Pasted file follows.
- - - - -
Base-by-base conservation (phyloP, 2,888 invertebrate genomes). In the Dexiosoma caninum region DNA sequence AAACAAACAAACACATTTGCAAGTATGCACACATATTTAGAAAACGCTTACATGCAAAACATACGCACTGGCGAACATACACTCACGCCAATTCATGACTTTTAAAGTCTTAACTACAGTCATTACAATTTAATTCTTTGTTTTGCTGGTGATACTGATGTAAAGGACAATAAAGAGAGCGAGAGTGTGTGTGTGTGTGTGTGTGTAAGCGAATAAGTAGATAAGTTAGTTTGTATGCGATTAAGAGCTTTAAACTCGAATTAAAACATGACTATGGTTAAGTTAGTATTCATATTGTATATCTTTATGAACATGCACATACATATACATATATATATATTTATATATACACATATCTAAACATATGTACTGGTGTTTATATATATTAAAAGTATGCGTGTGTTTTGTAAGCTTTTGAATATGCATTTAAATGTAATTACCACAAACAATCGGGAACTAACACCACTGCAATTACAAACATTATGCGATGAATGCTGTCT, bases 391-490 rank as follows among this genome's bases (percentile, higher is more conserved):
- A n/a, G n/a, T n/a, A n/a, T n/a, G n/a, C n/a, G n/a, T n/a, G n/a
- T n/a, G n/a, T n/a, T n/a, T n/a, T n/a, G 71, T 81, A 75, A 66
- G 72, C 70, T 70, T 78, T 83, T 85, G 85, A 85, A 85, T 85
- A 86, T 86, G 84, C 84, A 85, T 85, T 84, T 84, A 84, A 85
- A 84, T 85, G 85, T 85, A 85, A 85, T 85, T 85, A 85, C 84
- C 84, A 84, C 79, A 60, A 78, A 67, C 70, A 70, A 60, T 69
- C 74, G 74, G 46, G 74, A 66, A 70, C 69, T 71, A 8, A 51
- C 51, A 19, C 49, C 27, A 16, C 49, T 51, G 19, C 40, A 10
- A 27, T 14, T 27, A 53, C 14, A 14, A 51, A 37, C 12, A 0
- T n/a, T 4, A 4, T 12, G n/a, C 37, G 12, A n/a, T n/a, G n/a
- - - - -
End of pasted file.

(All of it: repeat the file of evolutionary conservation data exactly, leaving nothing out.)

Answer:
Base-by-base conservation (phyloP, 2,888 invertebrate genomes). In the Dexiosoma caninum region DNA sequence AAACAAACAAACACATTTGCAAGTATGCACACATATTTAGAAAACGCTTACATGCAAAACATACGCACTGGCGAACATACACTCACGCCAATTCATGACTTTTAAAGTCTTAACTACAGTCATTACAATTTAATTCTTTGTTTTGCTGGTGATACTGATGTAAAGGACAATAAAGAGAGCGAGAGTGTGTGTGTGTGTGTGTGTGTAAGCGAATAAGTAGATAAGTTAGTTTGTATGCGATTAAGAGCTTTAAACTCGAATTAAAACATGACTATGGTTAAGTTAGTATTCATATTGTATATCTTTATGAACATGCACATACATATACATATATATATATTTATATATACACATATCTAAACATATGTACTGGTGTTTATATATATTAAAAGTATGCGTGTGTTTTGTAAGCTTTTGAATATGCATTTAAATGTAATTACCACAAACAATCGGGAACTAACACCACTGCAATTACAAACATTATGCGATGAATGCTGTCT, bases 391-490 rank as follows among this genome's bases (percentile, higher is more conserved):
- A n/a, G n/a, T n/a, A n/a, T n/a, G n/a, C n/a, G n/a, T n/a, G n/a
- T n/a, G n/a, T n/a, T n/a, T n/a, T n/a, G 71, T 81, A 75, A 66
- G 72, C 70, T 70, T 78, T 83, T 85, G 85, A 85, A 85, T 85
- A 86, T 86, G 84, C 84, A 85, T 85, T 84, T 84, A 84, A 85
- A 84, T 85, G 85, T 85, A 85, A 85, T 85, T 85, A 85, C 84
- C 84, A 84, C 79, A 60, A 78, A 67, C 70, A 70, A 60, T 69
- C 74, G 74, G 46, G 74, A 66, A 70, C 69, T 71, A 8, A 51
- C 51, A 19, C 49, C 27, A 16, C 49, T 51, G 19, C 40, A 10
- A 27, T 14, T 27, A 53, C 14, A 14, A 51, A 37, C 12, A 0
- T n/a, T 4, A 4, T 12, G n/a, C 37, G 12, A n/a, T n/a, G n/a